The European Union's Lisbon Agenda and subsequent versions of its eEurope Action Plan set out the ambition for Europe to have ‘the most competitive economy in the world’ by the year 2010, by moving rapidly toward an economy based on knowledge and a digitally inclusive society. In accordance with this, the Lund Principles for e-Europe digitization of cultural heritage (European Commission, 2004), agreed in April 2001, set out an approach ranging from bottom-up involvement of the cultural institutions themselves, for example in determining cases of best practice, to top-down initiatives on policies. During 2005, in response to a high-level initiative from European heads of government, plans were announced for the creation of a European Digital Library (European Commission, 2005).
Throughout this period and before it, the European Union's Information Society Technologies (IST) research and development programme acted as an important focus for policy co-ordination and monitoring activities in the cultural heritage area. For example, the MINERVA Network of ministerial agencies, funded under this programme, developed a benchmarking framework (Minerva, 2003) as a tool for co-ordinating and harmonizing national activities, as well as for developing measures to show progress, improvement and good practice.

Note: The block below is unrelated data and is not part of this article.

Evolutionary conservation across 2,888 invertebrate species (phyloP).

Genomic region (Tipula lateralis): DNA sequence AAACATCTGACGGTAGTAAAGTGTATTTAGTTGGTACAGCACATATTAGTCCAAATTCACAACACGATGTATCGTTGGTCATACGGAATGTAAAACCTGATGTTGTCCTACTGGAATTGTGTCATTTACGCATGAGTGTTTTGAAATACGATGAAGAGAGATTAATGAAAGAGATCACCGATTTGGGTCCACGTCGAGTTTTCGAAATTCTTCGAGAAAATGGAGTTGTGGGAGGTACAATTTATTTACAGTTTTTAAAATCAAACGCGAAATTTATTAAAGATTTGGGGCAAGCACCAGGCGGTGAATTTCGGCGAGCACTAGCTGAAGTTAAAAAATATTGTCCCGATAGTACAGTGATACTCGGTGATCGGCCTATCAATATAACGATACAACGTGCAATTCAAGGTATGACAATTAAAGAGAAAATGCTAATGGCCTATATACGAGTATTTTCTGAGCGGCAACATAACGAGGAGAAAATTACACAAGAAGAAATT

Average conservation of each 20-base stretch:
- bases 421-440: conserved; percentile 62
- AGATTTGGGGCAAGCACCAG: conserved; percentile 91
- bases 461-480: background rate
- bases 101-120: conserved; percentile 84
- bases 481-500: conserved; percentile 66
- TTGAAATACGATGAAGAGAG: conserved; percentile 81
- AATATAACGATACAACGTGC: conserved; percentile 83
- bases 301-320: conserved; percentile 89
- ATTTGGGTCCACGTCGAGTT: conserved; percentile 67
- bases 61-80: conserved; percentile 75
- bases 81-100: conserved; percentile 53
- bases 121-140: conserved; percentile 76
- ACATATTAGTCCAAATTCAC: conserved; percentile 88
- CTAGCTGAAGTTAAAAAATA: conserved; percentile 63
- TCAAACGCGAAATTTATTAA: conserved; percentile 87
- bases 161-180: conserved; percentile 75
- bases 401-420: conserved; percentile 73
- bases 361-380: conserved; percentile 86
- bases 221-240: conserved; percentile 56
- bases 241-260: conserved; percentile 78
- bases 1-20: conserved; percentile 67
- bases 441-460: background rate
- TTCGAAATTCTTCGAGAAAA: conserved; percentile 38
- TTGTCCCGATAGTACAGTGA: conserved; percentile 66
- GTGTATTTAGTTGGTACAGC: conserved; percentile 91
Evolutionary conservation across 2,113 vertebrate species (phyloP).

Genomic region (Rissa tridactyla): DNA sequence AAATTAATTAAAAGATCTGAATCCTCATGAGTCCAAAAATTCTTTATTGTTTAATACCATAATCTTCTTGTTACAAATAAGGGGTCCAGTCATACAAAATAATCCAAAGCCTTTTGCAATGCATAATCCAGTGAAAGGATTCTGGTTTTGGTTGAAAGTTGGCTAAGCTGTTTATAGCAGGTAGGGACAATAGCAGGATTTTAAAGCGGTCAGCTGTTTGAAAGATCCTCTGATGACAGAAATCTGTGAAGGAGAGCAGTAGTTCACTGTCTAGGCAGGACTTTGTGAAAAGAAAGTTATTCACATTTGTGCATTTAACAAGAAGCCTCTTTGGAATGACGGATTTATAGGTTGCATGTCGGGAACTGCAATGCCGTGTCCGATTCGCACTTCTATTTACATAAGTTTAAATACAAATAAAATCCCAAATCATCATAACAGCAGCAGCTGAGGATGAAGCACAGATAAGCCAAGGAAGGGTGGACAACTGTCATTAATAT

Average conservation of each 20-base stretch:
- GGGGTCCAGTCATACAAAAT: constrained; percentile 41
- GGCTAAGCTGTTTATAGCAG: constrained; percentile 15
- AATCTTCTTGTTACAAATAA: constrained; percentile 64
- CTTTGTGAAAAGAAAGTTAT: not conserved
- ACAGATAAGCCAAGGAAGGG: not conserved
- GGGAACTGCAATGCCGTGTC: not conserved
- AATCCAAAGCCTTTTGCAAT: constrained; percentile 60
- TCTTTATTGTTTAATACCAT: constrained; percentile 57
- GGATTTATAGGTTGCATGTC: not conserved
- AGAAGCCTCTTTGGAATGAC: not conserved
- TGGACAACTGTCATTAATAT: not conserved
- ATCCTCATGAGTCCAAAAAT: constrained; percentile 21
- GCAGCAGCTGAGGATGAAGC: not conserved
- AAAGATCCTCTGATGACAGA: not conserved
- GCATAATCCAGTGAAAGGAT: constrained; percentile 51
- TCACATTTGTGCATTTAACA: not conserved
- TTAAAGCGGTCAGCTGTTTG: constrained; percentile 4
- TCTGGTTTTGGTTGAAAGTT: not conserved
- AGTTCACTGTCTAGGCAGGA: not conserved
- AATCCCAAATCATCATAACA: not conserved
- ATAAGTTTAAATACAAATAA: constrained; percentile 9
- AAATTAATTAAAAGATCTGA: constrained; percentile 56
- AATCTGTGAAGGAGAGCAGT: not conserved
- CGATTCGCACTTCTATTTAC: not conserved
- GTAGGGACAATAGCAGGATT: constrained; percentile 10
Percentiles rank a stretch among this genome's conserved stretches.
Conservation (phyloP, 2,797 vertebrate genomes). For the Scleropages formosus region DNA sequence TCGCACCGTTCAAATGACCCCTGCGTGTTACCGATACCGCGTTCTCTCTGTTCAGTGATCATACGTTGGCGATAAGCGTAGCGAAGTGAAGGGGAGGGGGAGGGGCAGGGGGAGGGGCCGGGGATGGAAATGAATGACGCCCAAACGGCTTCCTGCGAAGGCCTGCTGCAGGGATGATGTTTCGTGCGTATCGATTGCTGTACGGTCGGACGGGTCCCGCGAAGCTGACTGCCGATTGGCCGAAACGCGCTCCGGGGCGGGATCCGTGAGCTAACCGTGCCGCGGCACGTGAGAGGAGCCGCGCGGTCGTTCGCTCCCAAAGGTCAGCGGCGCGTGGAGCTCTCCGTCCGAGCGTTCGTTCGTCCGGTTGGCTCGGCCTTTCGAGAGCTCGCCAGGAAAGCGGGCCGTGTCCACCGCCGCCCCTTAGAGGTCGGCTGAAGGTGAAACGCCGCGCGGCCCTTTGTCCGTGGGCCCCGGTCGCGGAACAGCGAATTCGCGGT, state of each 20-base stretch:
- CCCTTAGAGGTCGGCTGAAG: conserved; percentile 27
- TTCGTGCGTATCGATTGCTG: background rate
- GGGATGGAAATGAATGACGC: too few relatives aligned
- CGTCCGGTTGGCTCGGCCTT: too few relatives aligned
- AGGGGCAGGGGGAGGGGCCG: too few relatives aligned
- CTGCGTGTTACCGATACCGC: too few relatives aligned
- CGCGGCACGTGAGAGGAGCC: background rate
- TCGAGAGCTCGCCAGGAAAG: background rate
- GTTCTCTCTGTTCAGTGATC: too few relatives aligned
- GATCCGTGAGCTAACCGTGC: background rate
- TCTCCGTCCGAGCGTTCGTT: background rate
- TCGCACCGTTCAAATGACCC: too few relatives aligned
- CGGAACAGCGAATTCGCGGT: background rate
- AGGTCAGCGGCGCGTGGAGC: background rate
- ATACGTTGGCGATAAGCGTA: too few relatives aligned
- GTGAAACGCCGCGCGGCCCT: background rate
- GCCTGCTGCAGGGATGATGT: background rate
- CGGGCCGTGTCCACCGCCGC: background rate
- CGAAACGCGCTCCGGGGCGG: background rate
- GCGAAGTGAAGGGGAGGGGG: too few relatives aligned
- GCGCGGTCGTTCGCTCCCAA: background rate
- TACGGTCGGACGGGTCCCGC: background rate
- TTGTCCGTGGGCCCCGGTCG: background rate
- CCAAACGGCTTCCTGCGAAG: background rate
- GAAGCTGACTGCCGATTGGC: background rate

A key aspect of this question is the contribution of local cultural institutions (libraries, museums and archives), and a sequence of actions has been funded to co-ordinate their activity, each building on the last, over several years and covering three IST research framework programmes (FP):
Perhaps the key policy outcome of PULMAN was its Manifesto and linked Oeiras Action Plan, issued as a result of its policy conference held in Portugal in March 2003 (see Appendix, page 166). The monitoring of progress against this action plan is the subject of this paper.
The CALIMERA (Cultural Applications: Local Institutions Mediating Electronic Resource Access) Action, which concluded its work in May 2005, brought together a consortium representing more than 40 countries. Partners included local cultural institutions, national authorities, research centres and Eblida, the European sectoral association.